Every year, many people make promises to themselves, vowing they’ll set a goal for the new year, and stick to it. As the new year goes by, some achieve their goals, others don’t. Even disabled people do this, including me. Sometimes I fail, sometimes I succeed.
How realistic are these resolutions? How practical and doable are they? Setting goals should be done within the person’s abilities, disabled or not. Achieving goals can be done efficiently and successfully if you have a plan of action and realistic goals.
The problem with many New Year’s resolutions is, the goals aren’t clearly thought out, and may be unrealistic, like losing 50 lbs in one month. It won’t work without causing serious harm.
There are many things we can aspire to do, which can be included in our daily routines. Goals help enrich our lives in ways we don’t often realize. Start out simple, and work your way up. It’s like anything else you don’t become a professional piano player overnight, do you? Practice is the key.
As disabled people, we’re told we can’t do very much, but those who say that are just shortsighted. I know many disabled singers, musicians, and others of various professions. Many are also activists, because we know we must speak up and stand up for our rights, even if we’re sitting down.
It’s no fun calling attention to our needs, and having to focus on them instead of our goals, but we can set goals that include these activities. No one knows what you need unless you tell them. They don’t know we exist unless we let them know we’re not a “silent minority.”
It doesn’t mean we have to be radical about it to make a point. In these times, it seems people aren’t willing to make the effort to make themselves heard, for fear of backlash. If we don’t stand up for our rights, they’re just going to keep stomping all over us. Resolve to be assertive in what you need and want.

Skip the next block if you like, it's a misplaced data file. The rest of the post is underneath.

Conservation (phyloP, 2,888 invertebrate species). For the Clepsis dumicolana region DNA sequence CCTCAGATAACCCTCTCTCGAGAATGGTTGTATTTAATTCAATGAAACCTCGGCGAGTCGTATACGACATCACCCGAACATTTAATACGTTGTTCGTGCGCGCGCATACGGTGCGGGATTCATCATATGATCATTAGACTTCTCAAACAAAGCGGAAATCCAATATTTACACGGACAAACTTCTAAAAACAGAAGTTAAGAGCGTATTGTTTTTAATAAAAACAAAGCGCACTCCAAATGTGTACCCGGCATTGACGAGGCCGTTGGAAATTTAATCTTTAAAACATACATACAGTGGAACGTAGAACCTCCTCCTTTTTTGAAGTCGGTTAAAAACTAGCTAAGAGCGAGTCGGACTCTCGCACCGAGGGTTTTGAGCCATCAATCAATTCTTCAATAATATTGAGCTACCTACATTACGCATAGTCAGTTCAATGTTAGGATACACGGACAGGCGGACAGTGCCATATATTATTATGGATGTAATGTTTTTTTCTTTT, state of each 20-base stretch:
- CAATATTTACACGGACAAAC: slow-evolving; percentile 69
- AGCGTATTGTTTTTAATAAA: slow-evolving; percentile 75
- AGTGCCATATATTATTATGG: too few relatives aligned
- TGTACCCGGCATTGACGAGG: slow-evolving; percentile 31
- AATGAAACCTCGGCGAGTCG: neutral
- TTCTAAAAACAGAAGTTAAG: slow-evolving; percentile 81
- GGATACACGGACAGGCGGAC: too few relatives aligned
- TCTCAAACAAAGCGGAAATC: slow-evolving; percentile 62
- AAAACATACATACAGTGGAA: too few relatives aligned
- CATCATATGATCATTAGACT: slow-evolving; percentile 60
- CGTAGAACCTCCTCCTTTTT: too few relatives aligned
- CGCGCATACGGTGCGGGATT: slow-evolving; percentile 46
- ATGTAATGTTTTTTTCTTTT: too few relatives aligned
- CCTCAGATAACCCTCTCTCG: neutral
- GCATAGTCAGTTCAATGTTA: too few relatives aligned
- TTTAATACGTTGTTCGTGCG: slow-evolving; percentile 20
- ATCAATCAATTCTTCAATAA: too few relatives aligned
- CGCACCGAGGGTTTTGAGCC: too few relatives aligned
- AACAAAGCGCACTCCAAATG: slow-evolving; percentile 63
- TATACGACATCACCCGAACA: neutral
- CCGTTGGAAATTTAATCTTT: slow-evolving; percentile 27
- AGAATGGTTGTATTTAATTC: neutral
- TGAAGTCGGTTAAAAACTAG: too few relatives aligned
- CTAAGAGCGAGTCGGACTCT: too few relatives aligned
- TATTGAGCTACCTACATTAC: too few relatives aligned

We can resolve to help each other as well as ourselves. Disability can happen to anyone in any situation, due to accident or illness, from birth or after. My impairments happened before I was born. There are so many disabled people who have no one to talk to or help them. Why not resolve to find someone to be friends with? Remember our disabled vets, too.
When you decide to do something, it’s like an agreement which should be followed through to the end. It’s like taking an oath, something you will stick with, even in difficult times.
Any goal needs to be clearly defined, take it in steps. We start with that then figure out how we’ll work it out, step by step, like climbing a ladder, to see it through to completion. Even if you can’t walk, you know it’s done by taking one step at a time, right? This is how we begin, with the first step in creating our resolution.
Say, you want to buy something that costs more than what you can afford. You have to save a little each month, right? If you can spare a few dollars, set that aside in a special place, till you have enough. It may be a little difficult, but if you really want something, it’ll be worth it when you bring your new item home. I’ve bought things that took a year or two to pay off the debt for, but it felt very satisfying when I did.
Other goals could include breaking bad habits. Remember to replace it with a good one, to fill the void. Sometimes it takes awhile to succeed in this, but with a little encouragement and guidance, it’s possible to beat any bad habit. Often it helps to find someone else who has the same problem, and you can work together on it, which makes it easier and more enjoyable to work on.
How about some fun resolutions, like learning a new skill, discovering your family history, finding an old friend, mending bad feelings between you and someone you had trouble with; go out more, be more understanding, loosen up, smile, and laugh more.
I wish everyone a very happy, safe, healthy, and wonderful New Year, that brings goodness to every day of your lives.
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